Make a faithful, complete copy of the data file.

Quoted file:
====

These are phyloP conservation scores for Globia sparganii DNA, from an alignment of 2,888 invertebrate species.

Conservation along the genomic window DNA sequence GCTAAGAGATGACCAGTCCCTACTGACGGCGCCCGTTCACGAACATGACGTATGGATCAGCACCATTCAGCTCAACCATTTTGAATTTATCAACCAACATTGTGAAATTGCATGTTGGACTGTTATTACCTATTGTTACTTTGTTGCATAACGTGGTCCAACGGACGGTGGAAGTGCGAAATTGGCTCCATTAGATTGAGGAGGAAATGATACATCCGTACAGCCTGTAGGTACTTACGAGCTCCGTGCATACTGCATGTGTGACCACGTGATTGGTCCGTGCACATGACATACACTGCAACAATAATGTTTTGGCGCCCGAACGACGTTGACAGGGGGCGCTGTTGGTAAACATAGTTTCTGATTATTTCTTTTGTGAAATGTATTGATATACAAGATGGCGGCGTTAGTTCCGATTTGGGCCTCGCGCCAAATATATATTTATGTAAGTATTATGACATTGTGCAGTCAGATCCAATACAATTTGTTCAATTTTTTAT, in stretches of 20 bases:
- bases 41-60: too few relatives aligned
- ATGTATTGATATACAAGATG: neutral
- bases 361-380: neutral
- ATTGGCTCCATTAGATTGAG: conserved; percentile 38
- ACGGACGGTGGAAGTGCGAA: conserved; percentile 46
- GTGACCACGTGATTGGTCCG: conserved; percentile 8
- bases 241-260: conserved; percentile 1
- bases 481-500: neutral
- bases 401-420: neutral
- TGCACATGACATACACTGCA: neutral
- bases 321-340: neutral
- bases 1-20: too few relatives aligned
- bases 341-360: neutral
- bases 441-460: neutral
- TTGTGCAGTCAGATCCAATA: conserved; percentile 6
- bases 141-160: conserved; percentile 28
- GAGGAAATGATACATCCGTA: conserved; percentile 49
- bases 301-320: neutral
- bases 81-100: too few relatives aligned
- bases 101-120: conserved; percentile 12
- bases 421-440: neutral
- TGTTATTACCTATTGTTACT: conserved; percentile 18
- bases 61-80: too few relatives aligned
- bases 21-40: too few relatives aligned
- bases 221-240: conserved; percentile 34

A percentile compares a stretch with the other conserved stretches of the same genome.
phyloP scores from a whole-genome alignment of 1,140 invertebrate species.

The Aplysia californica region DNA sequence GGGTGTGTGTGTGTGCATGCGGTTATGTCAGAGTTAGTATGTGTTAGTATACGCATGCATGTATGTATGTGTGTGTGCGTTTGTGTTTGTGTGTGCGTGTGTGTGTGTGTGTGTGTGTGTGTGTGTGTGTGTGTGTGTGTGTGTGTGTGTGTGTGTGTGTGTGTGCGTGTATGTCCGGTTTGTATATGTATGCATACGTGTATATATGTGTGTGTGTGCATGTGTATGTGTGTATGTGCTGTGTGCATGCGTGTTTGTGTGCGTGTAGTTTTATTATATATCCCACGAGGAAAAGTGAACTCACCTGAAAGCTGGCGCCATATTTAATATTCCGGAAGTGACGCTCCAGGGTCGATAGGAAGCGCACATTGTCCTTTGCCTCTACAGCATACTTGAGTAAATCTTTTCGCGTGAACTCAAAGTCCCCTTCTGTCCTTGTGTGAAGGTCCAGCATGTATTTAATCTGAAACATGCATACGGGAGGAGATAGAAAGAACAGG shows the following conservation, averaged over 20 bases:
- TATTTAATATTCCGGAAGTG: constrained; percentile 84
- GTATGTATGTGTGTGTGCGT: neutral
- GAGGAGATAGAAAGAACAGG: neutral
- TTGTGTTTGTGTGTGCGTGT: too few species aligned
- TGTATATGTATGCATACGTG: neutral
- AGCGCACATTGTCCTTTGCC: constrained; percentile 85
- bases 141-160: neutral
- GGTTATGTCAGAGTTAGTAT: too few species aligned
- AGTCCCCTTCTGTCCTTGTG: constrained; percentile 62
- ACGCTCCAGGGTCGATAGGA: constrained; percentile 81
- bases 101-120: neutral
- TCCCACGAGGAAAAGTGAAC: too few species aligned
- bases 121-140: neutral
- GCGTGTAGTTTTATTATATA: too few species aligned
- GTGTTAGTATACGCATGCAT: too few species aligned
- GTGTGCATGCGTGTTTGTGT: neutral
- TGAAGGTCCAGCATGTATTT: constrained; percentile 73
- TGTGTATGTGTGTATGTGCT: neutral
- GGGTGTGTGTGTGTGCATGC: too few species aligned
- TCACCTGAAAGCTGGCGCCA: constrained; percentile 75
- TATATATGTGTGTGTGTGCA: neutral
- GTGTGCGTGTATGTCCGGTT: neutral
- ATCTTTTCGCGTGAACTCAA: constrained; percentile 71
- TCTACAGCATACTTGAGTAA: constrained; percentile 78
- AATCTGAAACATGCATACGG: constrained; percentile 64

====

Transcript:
These are phyloP conservation scores for Globia sparganii DNA, from an alignment of 2,888 invertebrate species.

Conservation along the genomic window DNA sequence GCTAAGAGATGACCAGTCCCTACTGACGGCGCCCGTTCACGAACATGACGTATGGATCAGCACCATTCAGCTCAACCATTTTGAATTTATCAACCAACATTGTGAAATTGCATGTTGGACTGTTATTACCTATTGTTACTTTGTTGCATAACGTGGTCCAACGGACGGTGGAAGTGCGAAATTGGCTCCATTAGATTGAGGAGGAAATGATACATCCGTACAGCCTGTAGGTACTTACGAGCTCCGTGCATACTGCATGTGTGACCACGTGATTGGTCCGTGCACATGACATACACTGCAACAATAATGTTTTGGCGCCCGAACGACGTTGACAGGGGGCGCTGTTGGTAAACATAGTTTCTGATTATTTCTTTTGTGAAATGTATTGATATACAAGATGGCGGCGTTAGTTCCGATTTGGGCCTCGCGCCAAATATATATTTATGTAAGTATTATGACATTGTGCAGTCAGATCCAATACAATTTGTTCAATTTTTTAT, in stretches of 20 bases:
- bases 41-60: too few relatives aligned
- ATGTATTGATATACAAGATG: neutral
- bases 361-380: neutral
- ATTGGCTCCATTAGATTGAG: conserved; percentile 38
- ACGGACGGTGGAAGTGCGAA: conserved; percentile 46
- GTGACCACGTGATTGGTCCG: conserved; percentile 8
- bases 241-260: conserved; percentile 1
- bases 481-500: neutral
- bases 401-420: neutral
- TGCACATGACATACACTGCA: neutral
- bases 321-340: neutral
- bases 1-20: too few relatives aligned
- bases 341-360: neutral
- bases 441-460: neutral
- TTGTGCAGTCAGATCCAATA: conserved; percentile 6
- bases 141-160: conserved; percentile 28
- GAGGAAATGATACATCCGTA: conserved; percentile 49
- bases 301-320: neutral
- bases 81-100: too few relatives aligned
- bases 101-120: conserved; percentile 12
- bases 421-440: neutral
- TGTTATTACCTATTGTTACT: conserved; percentile 18
- bases 61-80: too few relatives aligned
- bases 21-40: too few relatives aligned
- bases 221-240: conserved; percentile 34

A percentile compares a stretch with the other conserved stretches of the same genome.
phyloP scores from a whole-genome alignment of 1,140 invertebrate species.

The Aplysia californica region DNA sequence GGGTGTGTGTGTGTGCATGCGGTTATGTCAGAGTTAGTATGTGTTAGTATACGCATGCATGTATGTATGTGTGTGTGCGTTTGTGTTTGTGTGTGCGTGTGTGTGTGTGTGTGTGTGTGTGTGTGTGTGTGTGTGTGTGTGTGTGTGTGTGTGTGTGTGTGTGTGCGTGTATGTCCGGTTTGTATATGTATGCATACGTGTATATATGTGTGTGTGTGCATGTGTATGTGTGTATGTGCTGTGTGCATGCGTGTTTGTGTGCGTGTAGTTTTATTATATATCCCACGAGGAAAAGTGAACTCACCTGAAAGCTGGCGCCATATTTAATATTCCGGAAGTGACGCTCCAGGGTCGATAGGAAGCGCACATTGTCCTTTGCCTCTACAGCATACTTGAGTAAATCTTTTCGCGTGAACTCAAAGTCCCCTTCTGTCCTTGTGTGAAGGTCCAGCATGTATTTAATCTGAAACATGCATACGGGAGGAGATAGAAAGAACAGG shows the following conservation, averaged over 20 bases:
- TATTTAATATTCCGGAAGTG: constrained; percentile 84
- GTATGTATGTGTGTGTGCGT: neutral
- GAGGAGATAGAAAGAACAGG: neutral
- TTGTGTTTGTGTGTGCGTGT: too few species aligned
- TGTATATGTATGCATACGTG: neutral
- AGCGCACATTGTCCTTTGCC: constrained; percentile 85
- bases 141-160: neutral
- GGTTATGTCAGAGTTAGTAT: too few species aligned
- AGTCCCCTTCTGTCCTTGTG: constrained; percentile 62
- ACGCTCCAGGGTCGATAGGA: constrained; percentile 81
- bases 101-120: neutral
- TCCCACGAGGAAAAGTGAAC: too few species aligned
- bases 121-140: neutral
- GCGTGTAGTTTTATTATATA: too few species aligned
- GTGTTAGTATACGCATGCAT: too few species aligned
- GTGTGCATGCGTGTTTGTGT: neutral
- TGAAGGTCCAGCATGTATTT: constrained; percentile 73
- TGTGTATGTGTGTATGTGCT: neutral
- GGGTGTGTGTGTGTGCATGC: too few species aligned
- TCACCTGAAAGCTGGCGCCA: constrained; percentile 75
- TATATATGTGTGTGTGTGCA: neutral
- GTGTGCGTGTATGTCCGGTT: neutral
- ATCTTTTCGCGTGAACTCAA: constrained; percentile 71
- TCTACAGCATACTTGAGTAA: constrained; percentile 78
- AATCTGAAACATGCATACGG: constrained; percentile 64